May 27, 2017

Drug Honkey - Cloak of Skies

By Ulla Roschat. It's been five years now since Drug Honkey released Ghost in the Fire and I remember how it totally blew me away. So I was in eager anticipation of Cloak of Skies from the moment it was announced. And what can I say, yeah, they did it again.
By Ulla Roschat.

Artwork of Paolo Girardi.

It's been five years now since Drug Honkey released Ghost in the Fire and I remember how it totally blew me away. So I was in eager anticipation of Cloak of Skies from the moment it was announced.

And what can I say, yeah, they did it again. Cloak of Skies speaks the language of my dungeoned demons and unleashes them to scare the shit out of me, in the most positive sense.

The four piece band from Chicago/Illinois continues the path of their unique approach to psychedelic Death Doom Metal, with industrial elements and an extreme and extensive usage of sound effects.

This time they keep the underlying structures a bit more recognizable so they don't appear completely unhinged. The songs are definitely rooted in death/doom riffs and groove and are of a minimalistic structure, but don't leave you any less disturbed and terrified, by their nightmarish, dystopian soundscapes they roll out.

And this time they also have two guest appearances, Bruce Lamont (Yakuza, Corrections House) and Justin K. Broadrick (Godflesh, Jesu).

Photos © John Mourlas. All rights reserved.

The first song "Pool of Failure" is like a huge droning engine gets started inviting you to a psychedelic trip... to the deepest, darkest chambers of your soul? ...or to hell? Anyway, this is a slow motion nightmare... an invitation impossible to decline, because it's as compelling as it is insane.

In the following "Sickening Wasteoid" more sorts of distorted sounds are added. Waves of synths like waves of hot, filthy lava push, drag and press you through an atmosphere so thick it's nearly unbreathable and so toxic it hurts your lungs and it fills your brain with nauseating dizziness.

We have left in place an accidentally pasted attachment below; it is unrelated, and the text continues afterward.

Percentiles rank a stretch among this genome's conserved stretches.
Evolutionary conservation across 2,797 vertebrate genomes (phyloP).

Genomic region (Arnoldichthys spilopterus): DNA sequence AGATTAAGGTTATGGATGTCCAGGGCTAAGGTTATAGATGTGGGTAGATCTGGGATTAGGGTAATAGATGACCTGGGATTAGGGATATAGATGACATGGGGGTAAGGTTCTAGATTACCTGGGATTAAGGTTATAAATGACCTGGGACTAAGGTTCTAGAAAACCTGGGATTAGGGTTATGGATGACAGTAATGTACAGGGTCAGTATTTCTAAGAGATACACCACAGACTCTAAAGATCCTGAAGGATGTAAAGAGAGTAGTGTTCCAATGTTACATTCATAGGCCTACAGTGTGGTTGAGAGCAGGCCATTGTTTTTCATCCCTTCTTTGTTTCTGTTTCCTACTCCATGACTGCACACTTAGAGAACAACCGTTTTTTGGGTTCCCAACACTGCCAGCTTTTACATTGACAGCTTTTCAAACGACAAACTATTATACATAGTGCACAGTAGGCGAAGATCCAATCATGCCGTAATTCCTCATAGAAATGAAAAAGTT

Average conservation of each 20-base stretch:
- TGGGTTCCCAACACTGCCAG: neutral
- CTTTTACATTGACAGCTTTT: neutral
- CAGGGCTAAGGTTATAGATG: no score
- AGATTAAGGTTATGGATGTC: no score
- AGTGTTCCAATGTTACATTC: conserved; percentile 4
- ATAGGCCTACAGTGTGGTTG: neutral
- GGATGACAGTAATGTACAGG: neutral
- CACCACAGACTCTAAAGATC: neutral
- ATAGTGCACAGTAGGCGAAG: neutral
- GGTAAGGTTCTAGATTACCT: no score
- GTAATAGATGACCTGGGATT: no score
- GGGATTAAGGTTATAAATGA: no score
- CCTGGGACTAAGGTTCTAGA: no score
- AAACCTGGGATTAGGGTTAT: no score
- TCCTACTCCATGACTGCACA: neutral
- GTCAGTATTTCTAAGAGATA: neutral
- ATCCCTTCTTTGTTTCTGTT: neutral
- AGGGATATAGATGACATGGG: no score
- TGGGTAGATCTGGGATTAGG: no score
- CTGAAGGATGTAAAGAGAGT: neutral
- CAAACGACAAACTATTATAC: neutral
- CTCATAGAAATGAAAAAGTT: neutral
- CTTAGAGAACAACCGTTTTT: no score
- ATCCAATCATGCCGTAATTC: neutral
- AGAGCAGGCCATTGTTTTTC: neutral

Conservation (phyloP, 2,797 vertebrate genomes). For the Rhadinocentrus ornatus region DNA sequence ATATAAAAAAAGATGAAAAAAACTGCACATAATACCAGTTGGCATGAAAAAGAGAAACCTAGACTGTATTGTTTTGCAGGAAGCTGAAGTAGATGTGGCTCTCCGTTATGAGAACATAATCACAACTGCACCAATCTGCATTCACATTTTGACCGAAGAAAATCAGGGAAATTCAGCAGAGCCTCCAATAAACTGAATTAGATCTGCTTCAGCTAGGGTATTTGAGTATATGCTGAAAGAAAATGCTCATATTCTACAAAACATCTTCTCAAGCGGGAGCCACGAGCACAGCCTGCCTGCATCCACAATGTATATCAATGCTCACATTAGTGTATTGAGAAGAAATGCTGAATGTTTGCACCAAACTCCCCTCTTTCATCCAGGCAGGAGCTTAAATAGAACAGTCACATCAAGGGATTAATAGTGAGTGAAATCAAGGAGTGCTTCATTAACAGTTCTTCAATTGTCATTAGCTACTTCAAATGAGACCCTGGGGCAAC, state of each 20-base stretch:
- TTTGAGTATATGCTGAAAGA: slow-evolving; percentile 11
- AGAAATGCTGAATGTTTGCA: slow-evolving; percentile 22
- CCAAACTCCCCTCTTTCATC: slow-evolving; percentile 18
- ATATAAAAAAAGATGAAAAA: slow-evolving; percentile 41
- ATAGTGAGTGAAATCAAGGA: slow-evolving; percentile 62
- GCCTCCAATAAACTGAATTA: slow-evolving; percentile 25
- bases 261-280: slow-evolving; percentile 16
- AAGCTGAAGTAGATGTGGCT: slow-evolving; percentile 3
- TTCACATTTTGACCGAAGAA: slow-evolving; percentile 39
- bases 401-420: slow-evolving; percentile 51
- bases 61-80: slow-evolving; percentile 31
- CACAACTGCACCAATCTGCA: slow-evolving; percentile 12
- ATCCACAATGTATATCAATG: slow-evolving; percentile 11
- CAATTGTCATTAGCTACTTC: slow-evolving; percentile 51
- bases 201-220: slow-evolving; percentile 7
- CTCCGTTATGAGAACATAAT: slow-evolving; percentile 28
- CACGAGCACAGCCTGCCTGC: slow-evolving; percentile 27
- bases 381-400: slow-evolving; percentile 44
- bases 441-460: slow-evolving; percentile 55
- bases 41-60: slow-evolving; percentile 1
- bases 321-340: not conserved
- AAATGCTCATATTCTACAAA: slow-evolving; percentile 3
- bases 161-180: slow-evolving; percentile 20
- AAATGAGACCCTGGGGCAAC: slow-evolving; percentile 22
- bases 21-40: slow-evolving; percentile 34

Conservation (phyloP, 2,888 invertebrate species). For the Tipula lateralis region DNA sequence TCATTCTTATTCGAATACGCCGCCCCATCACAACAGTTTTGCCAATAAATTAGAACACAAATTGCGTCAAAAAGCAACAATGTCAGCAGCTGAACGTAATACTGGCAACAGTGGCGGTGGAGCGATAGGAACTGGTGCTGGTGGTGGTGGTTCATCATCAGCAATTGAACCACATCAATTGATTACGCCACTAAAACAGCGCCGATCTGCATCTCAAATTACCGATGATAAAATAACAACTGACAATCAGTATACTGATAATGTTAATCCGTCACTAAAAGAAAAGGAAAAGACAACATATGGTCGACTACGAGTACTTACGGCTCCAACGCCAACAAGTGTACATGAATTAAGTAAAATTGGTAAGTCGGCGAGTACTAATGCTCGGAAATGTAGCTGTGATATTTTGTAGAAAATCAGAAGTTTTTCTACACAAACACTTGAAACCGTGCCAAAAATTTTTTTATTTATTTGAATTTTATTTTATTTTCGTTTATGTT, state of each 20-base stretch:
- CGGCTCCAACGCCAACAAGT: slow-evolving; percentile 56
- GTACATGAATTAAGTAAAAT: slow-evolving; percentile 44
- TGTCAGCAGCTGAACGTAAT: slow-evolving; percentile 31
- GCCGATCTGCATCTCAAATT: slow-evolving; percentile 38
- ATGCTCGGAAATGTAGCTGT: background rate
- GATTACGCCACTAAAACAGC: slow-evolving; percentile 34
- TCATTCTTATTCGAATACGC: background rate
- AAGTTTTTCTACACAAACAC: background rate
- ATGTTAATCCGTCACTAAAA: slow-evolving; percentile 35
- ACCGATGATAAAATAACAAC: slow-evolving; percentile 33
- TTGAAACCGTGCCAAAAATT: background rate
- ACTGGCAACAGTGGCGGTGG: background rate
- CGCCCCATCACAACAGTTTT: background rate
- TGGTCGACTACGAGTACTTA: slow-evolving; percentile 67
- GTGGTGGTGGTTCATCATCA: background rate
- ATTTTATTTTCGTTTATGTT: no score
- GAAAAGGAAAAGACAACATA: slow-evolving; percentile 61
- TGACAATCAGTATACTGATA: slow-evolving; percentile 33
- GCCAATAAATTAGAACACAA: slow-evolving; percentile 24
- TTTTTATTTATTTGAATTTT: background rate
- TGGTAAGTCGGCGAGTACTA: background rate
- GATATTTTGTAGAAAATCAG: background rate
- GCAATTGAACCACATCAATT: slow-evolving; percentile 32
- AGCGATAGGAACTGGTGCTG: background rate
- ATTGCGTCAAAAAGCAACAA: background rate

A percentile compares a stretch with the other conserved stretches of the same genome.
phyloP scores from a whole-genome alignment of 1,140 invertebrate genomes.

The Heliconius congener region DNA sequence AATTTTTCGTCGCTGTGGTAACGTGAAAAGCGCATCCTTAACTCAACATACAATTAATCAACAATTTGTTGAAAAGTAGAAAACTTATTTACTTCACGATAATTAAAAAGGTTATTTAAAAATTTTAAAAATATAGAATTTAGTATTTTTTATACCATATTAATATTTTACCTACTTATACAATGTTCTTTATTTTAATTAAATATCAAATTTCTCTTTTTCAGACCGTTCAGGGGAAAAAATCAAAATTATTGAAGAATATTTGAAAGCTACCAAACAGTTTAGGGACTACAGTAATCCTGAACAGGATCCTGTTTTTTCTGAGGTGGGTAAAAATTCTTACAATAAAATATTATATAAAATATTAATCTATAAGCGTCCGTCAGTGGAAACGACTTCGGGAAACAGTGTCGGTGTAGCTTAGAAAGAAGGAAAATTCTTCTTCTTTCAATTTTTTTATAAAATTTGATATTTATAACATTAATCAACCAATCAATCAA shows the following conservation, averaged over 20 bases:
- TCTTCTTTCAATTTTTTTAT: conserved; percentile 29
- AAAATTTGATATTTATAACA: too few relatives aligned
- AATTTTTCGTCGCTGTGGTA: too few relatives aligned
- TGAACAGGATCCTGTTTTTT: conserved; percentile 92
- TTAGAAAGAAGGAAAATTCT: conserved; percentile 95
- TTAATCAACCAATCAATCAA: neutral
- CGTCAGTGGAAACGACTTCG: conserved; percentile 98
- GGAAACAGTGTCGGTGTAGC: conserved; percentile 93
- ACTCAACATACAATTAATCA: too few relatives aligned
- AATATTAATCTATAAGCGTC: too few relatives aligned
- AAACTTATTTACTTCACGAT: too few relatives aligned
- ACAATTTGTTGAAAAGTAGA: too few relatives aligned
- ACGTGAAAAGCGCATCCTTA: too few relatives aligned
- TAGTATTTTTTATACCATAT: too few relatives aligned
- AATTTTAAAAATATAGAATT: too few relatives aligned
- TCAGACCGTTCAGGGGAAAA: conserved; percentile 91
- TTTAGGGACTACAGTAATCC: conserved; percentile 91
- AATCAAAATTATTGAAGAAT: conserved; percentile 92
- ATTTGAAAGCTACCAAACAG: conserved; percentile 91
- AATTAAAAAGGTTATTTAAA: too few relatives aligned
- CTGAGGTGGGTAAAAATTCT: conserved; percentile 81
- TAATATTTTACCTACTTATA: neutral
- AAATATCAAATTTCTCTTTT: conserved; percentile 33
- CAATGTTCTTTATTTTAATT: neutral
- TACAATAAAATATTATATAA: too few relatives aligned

Fast oscillating sounds, staccato like stoically monotonous vocals add a sense of a malfunctioning system and growing insanity in "Outlet of Hatred". Too much of all this filth threatens to leave you just stuck in it.

And despite the climactic build up of "(It's Not) The Way" that creates an intense, ritualistic and hypnotic atmosphere and a torturing insane climax at the end, there's no feel of a cleansing, a turning point or any kind of relief.

"The Oblivion of An Opiate Nod" steers everything into a storm of blazing, blistering pain and paranoia.

Photos © John Mourlas. All rights reserved.

In the title song "Cloak of Skies", finally, things get to the point. The appearance of Lamont's saxophone here, introduces a sense of soberness and sanity with its clean, clear tone, but is placed into the most chaotic, most psychotic song of the entire album and the lonely sound of normality brilliantly clashes with all the madness, pain and filth in a kind of showdown. If it ends in salvation or apocalypse, who knows.

Again Drug Honkey created aural insanity, turned psychosis into sound. Their unique and extensive use of synths, effects and industrial noise elements brings properties to their sound that are essential for the atmosphere the band conjures throughout the 50 minutes of lysergic insanity.

And especially the vocal quality has the most eerie and horrifying effects on me. The extreme modulation and distortion of the human voice, like it's done here, carries a creepy sense of man morphing into monster.

But in the end you come out of this. The last song releases you from the psychedelic nightmare, but, like this is a remix of the first song "Pool of Failure" by Justin Broadrick, you come out with your brain remixed.


The song "Sickening Wasteoid" is featured on The Wicked Lady Show 140
Tagged with 2017, doom metal, Drug Honkey, experimental death metal, John Mourlas, Transcending Obscurity, Ulla Roschat
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